With its electric vehicle MUTE, the Technische Universitaet Muenchen (TUM) presents the first publicly visible result of its research program TUM.Energy. MUTE will showcase the TUM's answer to future challenges in personal mobility at the International Motor Show (IAA) in Frankfurt. MUTE is a purely electric, energy-efficient vehicle that meets all requirements of a full-fledged car. With MUTE, the 20 involved departments present a strategy for manufacturing a mass-production vehicle at an overall cost on par with that of comparable combustion engine vehicles.
With MUTE, researchers from the TU Muenchen have created an agile, sporty two-seater for regional road traffic. It has space sufficient for two persons plus luggage. The L7E certified electric motor, which is electronically limited to 15 kW, accelerates the light vehicle to 120 km/h. The lithium-ion battery is designed to guarantee a range of at least 100 kilometers. When needed, a zinc-air battery serves as a range extender - a "reserve" battery, as it were. Its sporty suspension and the active torque vectoring differential drive ensure good cornering stability and excellent driving performance.
The MUTE design conveys a snazzy, self-confident appearance. The built-in features fulfill all essential requirements of a modern road vehicle. A safety package, including an electronic stability program (ESP) system, a robust passenger compartment and crash elements made of carbon fiber reinforced plastic, imparts a high level of safety to the vehicle. Regarding ergonomics and comfort, here too, the MUTE concept leapfrogs other developments to date in the L7E class.
Decisive for the great efficiency of the MUTE is its low weight. A stable vehicle frame made of aluminum and a chassis made of carbon fiber reinforced plastic reduces the curb weight, including batteries, to a mere 500 kilograms. "Low weight is essential for an electric vehicle," says the TUM vehicle engineer Prof. Markus Lienkamp. "Greater weight requires more battery performance for the same range, which results in higher costs. Greater weight also results in reduced dynamics for a given power output. But we want a car that is affordable and fun to drive."
A further contribution to efficiency comes from the torque vectoring differential: A small electrical motor in the differential that functions both as a motor and as a generator serves to ideally distribute the forces between the two back tires. Especially when braking in curves, twice as much energy can be recovered as without the torque vectoring technology. At the same time, the advantageous distribution of drive and braking forces makes the car much more agile and also safer.
MUTE has been newly developed from scratch. Every part has been optimized for three main factors: efficiency, low overall cost and safety. Extensive preliminary studies were carried out to ascertain what mobility of the future will look like, what customer requirements will be decisive in purchasing decisions and how these might be fulfilled in a cost-effective and weight-saving manner. This led, among other things, to all tertiary user interface elements (e.g., for navigation and infotainment) being collected into a central touchpad. In addition, the touchpad computer can be used as a mobile interface for server-based, value-added services. This will allow the owner to check the current charging status using a smartphone. While underway, the most energy-efficient route (not only the shortest or fastest) can be determined based on the current traffic situation.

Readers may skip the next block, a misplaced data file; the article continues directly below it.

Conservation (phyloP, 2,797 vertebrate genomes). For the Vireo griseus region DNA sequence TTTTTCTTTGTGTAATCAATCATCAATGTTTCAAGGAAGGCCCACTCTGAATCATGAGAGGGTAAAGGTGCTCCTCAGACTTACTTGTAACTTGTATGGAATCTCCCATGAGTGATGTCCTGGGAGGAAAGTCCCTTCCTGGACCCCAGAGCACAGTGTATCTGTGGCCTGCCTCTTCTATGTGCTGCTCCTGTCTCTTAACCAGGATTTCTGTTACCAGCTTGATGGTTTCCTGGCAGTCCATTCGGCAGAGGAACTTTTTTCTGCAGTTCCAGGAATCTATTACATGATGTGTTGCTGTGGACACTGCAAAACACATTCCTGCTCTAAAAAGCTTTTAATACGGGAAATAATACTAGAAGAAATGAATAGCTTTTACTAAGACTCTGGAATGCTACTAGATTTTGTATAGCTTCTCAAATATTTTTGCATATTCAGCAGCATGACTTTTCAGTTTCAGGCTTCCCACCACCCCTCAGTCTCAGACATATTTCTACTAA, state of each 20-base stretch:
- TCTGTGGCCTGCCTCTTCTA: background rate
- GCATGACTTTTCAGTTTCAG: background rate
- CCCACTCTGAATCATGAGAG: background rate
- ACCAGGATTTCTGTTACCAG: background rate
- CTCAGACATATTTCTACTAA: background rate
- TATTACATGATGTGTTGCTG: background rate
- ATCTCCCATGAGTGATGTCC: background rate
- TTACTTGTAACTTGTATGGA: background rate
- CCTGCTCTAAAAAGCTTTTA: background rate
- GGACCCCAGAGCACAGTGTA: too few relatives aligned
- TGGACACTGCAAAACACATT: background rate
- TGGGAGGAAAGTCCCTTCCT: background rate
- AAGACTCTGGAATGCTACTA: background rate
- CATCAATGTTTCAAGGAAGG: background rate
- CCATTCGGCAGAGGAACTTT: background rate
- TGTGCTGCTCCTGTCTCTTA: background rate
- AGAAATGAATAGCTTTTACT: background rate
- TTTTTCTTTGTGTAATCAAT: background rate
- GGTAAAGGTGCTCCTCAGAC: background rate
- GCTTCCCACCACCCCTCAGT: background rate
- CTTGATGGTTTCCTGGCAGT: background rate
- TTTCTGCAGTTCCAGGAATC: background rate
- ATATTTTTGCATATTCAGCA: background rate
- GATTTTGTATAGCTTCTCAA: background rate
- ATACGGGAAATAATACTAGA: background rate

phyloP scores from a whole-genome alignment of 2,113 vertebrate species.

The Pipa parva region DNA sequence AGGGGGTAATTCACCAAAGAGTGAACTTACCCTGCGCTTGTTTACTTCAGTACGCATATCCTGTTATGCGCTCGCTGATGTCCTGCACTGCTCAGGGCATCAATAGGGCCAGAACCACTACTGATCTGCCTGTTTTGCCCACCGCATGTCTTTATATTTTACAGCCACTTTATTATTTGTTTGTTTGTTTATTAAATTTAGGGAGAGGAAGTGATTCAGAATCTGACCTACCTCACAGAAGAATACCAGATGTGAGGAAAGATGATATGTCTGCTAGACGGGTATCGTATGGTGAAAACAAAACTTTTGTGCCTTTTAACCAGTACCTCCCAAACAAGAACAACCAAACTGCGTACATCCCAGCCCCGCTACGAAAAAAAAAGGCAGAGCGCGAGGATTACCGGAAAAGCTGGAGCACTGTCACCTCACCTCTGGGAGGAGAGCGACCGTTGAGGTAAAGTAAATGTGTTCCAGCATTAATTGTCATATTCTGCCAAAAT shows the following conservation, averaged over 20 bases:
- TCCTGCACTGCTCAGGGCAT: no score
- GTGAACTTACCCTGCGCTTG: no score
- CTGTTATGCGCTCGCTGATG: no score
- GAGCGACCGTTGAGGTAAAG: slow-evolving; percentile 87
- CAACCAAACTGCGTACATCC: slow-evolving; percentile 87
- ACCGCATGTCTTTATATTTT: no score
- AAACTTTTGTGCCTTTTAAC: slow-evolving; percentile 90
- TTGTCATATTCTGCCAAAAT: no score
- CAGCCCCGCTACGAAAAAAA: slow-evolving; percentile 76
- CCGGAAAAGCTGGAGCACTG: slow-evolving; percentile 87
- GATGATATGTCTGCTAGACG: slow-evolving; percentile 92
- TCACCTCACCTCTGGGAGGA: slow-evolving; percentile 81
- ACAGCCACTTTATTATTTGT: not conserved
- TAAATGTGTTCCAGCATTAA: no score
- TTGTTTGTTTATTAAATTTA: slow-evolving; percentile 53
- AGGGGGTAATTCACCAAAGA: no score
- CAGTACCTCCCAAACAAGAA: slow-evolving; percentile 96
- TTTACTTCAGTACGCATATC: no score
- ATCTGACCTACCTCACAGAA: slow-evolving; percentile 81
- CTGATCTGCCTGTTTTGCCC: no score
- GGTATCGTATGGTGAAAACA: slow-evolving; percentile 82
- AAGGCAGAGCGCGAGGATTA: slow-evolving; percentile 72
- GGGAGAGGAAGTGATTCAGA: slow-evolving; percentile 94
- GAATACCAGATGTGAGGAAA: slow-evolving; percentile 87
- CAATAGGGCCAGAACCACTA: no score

Over 200 staff members of 20 departments of TU Muenchen's Science Center for Electromobility joined forces to develop the MUTE concept. The research network belongs to the cross-faculty research initiative TUM.Energy, which bundles the extensive, long-term research activities of more than 100 departments in eight faculties on the topic of energy to a competence center with international prominence. The Science Center for Electromobility provides testing infrastructure, central test beds and the possibility for building shared prototypes. At the same time it is a docking station for national and international cooperation with research departments in industry and academia. The MUTE prototype was built with funding from the university budget and the Bavarian Research Foundation (BFS); project partners were C-CON, Gerg RPT and IAV. R&R KFZ did the vehicle construction. The TUM holds the intellectual property rights for overall concept. Over 30 partners from industry support the project as a whole.
MUTE represents the official start of the MUNICH SCHOOL OF ENGINEERING, which places its research focus on the key future topic of "Energy - Green Technologies," and educates particularly well-qualified engineering students with an emphasis on research and interdisciplinary.
MUTE project website:
Prof. Markus Lienkamp
Technische Universitaet Muenchen
Chair of Vehicle Technology
Boltzmannstr. 15, 85748 Garching
Tel.: 089 289 15345 - Fax : 089 289 15357
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Technische Universitaet Muenchen (TUM) is one of Europe's leading universities. It has roughly 460 professors, 7,500 academic and non-academic staff (including those at the university hospital "Rechts der Isar"), and 26,000 students. It focuses on the engineering sciences, natural sciences, life sciences, medicine, and economic sciences. After winning numerous awards, it was selected as an "Elite University" in 2006 by the Science Council (Wissenschaftsrat) and the German Research Foundation (DFG). The university's global network includes an outpost with a research campus in Singapore. TUM is dedicated to the ideal of a top-level research based entrepreneurial university. http://www.